Obviously, readers responded to the story and continue to do so. The story itself made an impact, but so did the multimedia presentation. Additionally, those in the reader community often overlap with the journalist, designer and program groups.
The relationship between journalism and the Internet has been evolving since the late 1990s and is still a work in progress, but Snow Fall had Rebecca Greenfield from The Atlantic Wire asking whether this might be the future of online journalism. She explains that the integration of video, photos, and graphics was done in such a way as to “ . . . feel natural and useful, not just tacked on.” Om Malik from Gigaom says that “ . . . Snow Fall-type products are a brand new media, a whole new style of storytelling and a model for 21st-century journalism . . .” The media responded by giving its highest awards to the project – a Webby Award, Peabody Award, and Branch received a Pulitzer Prize for feature writing. However, the project, which was built entirely outside the Times’ Content Management System, took six months to complete, including some interruptions to work on other stories. Additionally, a total of 17 people are credited on the website itself, and this doesn’t include the editors involved in the process. Though many journalists appreciated the execution of the story, they questioned the ability of small newspapers to complete such projects and doubted the capacity of even the New York Times to repeat the effort. The newspaper itself made this point in their Innovation Report from 2014 writing, “We have a tendency to pour resources into big one-time projects . . . and overlook the less glamorous work of creating tools, templates and permanent fixes . . . We greatly undervalue replicability.”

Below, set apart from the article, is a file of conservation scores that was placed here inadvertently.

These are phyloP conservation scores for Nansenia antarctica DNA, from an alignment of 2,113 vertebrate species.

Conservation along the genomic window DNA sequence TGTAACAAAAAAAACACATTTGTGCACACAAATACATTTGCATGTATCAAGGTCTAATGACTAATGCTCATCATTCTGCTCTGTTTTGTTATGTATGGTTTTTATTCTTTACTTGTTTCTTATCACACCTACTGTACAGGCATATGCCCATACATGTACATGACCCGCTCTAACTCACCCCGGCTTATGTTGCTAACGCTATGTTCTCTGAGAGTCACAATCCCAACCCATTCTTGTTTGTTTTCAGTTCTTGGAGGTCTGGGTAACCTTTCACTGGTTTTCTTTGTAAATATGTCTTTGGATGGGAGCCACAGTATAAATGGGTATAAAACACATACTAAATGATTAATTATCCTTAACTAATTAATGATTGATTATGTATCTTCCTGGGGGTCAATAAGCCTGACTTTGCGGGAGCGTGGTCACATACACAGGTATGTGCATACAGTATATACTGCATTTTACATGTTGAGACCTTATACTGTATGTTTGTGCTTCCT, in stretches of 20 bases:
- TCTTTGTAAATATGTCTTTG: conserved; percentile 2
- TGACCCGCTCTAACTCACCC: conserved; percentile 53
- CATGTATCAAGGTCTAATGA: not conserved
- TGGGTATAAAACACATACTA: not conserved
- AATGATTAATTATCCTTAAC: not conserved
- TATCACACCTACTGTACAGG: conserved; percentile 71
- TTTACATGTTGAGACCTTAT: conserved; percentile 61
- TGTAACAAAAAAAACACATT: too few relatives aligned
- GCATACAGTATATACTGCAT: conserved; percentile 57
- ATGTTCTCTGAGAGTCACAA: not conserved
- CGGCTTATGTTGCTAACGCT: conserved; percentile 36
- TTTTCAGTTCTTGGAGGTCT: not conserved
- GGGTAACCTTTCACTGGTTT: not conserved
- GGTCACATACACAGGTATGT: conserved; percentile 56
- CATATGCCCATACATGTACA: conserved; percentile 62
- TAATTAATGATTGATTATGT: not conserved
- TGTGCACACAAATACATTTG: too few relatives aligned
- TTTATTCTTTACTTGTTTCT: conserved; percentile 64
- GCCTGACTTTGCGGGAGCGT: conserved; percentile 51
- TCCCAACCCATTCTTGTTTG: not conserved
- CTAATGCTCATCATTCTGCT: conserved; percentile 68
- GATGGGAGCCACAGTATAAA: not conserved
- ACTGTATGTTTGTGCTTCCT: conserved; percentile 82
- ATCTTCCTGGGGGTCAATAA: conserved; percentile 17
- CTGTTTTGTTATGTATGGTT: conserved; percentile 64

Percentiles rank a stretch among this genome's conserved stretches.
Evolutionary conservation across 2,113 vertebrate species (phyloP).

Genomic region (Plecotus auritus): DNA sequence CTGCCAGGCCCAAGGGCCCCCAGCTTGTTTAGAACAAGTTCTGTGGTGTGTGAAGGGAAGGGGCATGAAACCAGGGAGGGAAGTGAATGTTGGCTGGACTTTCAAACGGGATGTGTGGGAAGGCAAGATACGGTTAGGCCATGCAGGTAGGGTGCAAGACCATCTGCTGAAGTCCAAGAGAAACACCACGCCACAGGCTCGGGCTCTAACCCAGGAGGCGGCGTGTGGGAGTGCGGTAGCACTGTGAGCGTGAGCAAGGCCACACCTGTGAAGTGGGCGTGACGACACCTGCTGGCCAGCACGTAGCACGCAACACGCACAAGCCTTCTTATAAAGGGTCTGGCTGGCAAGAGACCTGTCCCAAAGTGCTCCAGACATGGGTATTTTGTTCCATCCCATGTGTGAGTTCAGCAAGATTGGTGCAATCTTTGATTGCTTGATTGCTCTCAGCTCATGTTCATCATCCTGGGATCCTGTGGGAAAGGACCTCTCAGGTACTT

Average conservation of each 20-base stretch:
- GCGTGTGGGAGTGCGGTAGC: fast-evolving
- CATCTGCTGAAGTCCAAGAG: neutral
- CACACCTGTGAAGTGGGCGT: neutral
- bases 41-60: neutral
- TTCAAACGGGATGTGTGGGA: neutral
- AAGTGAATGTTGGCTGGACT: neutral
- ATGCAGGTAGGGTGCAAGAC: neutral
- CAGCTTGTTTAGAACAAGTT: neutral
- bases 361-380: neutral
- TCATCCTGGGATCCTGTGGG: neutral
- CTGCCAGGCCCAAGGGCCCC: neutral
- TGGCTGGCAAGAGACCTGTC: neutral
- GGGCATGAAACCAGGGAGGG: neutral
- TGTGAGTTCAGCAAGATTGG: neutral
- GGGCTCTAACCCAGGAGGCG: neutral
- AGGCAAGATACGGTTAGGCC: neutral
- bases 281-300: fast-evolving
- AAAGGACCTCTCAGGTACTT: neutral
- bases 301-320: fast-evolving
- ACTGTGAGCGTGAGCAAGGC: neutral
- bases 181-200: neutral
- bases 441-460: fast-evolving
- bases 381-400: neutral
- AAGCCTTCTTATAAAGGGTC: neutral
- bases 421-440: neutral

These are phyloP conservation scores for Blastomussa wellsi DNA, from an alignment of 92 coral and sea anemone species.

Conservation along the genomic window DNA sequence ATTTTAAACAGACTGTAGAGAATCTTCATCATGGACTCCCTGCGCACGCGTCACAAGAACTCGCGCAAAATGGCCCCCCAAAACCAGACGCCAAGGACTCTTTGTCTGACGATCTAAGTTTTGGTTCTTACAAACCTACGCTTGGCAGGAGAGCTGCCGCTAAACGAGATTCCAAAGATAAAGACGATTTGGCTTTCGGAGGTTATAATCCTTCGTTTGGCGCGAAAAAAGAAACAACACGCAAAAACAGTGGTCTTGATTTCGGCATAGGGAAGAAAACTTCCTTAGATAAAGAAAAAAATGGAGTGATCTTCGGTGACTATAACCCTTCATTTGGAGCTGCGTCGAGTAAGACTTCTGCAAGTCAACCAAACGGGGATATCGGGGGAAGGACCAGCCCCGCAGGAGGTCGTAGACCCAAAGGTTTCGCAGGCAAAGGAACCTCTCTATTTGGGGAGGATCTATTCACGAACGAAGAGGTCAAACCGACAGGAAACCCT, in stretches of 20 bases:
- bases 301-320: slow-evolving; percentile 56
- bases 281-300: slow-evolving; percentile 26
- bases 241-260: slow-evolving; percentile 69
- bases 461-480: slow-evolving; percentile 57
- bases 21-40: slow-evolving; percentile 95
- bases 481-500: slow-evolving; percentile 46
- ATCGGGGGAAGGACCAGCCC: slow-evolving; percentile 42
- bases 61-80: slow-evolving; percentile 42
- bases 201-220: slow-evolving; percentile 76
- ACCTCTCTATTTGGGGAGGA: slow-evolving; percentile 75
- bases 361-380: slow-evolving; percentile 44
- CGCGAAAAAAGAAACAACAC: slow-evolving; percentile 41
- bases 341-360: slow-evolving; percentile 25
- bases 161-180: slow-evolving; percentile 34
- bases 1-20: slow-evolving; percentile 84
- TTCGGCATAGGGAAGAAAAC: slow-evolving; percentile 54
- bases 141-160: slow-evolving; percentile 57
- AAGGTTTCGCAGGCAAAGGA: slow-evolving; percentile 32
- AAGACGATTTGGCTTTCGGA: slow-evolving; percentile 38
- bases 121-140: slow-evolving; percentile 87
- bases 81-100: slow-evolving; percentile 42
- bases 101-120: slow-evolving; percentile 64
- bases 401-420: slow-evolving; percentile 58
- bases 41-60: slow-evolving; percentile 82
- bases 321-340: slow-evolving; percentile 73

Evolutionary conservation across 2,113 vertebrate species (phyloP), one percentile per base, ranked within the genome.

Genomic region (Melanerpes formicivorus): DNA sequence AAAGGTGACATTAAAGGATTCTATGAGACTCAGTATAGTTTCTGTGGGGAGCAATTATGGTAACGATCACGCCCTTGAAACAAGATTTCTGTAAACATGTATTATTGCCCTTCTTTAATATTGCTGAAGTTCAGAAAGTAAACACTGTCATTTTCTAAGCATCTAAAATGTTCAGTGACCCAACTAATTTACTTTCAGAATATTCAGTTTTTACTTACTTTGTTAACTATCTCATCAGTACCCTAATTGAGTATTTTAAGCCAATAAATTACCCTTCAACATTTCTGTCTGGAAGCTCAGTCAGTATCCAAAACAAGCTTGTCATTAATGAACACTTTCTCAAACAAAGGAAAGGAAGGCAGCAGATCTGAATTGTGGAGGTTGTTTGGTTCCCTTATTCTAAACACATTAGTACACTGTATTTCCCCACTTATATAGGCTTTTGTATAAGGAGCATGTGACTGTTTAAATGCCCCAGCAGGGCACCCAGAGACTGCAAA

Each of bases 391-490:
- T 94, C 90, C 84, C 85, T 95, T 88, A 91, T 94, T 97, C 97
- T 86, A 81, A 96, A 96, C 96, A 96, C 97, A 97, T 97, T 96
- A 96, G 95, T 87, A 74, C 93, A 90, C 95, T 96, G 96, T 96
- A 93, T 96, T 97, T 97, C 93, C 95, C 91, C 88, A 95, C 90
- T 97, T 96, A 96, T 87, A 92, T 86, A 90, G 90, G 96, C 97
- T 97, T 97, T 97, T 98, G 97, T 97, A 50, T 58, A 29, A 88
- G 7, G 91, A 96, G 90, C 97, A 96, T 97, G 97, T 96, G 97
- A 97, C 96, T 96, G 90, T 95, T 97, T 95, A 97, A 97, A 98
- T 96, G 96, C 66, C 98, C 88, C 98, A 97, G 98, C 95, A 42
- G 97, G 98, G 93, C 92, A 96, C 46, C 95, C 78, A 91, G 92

Though Branch’s writing was award winning, the design and layout of Snow Fall clearly made it stand out. Andrew Kueneman, the Editor of Digital News Design, explained in a Q & A with New York Times staff how they attempted to manage the path of the reader by using scale, positioning, animation and other design elements to match the flow of Branch’s story. Graham Roberts, a Senior Graphics Editor at the newspaper, describes in the same Q & A how choosing the appropriate colors and pacing of the graphics was critical for readers to not view them as distractions. A fly-over view of the mountains that appears early in the narrative moved slowly to accommodate readers just getting introduced to the story, while a reenactment of the avalanche was completed in real time to make the point of how long these skiers would have endured the power of the snow.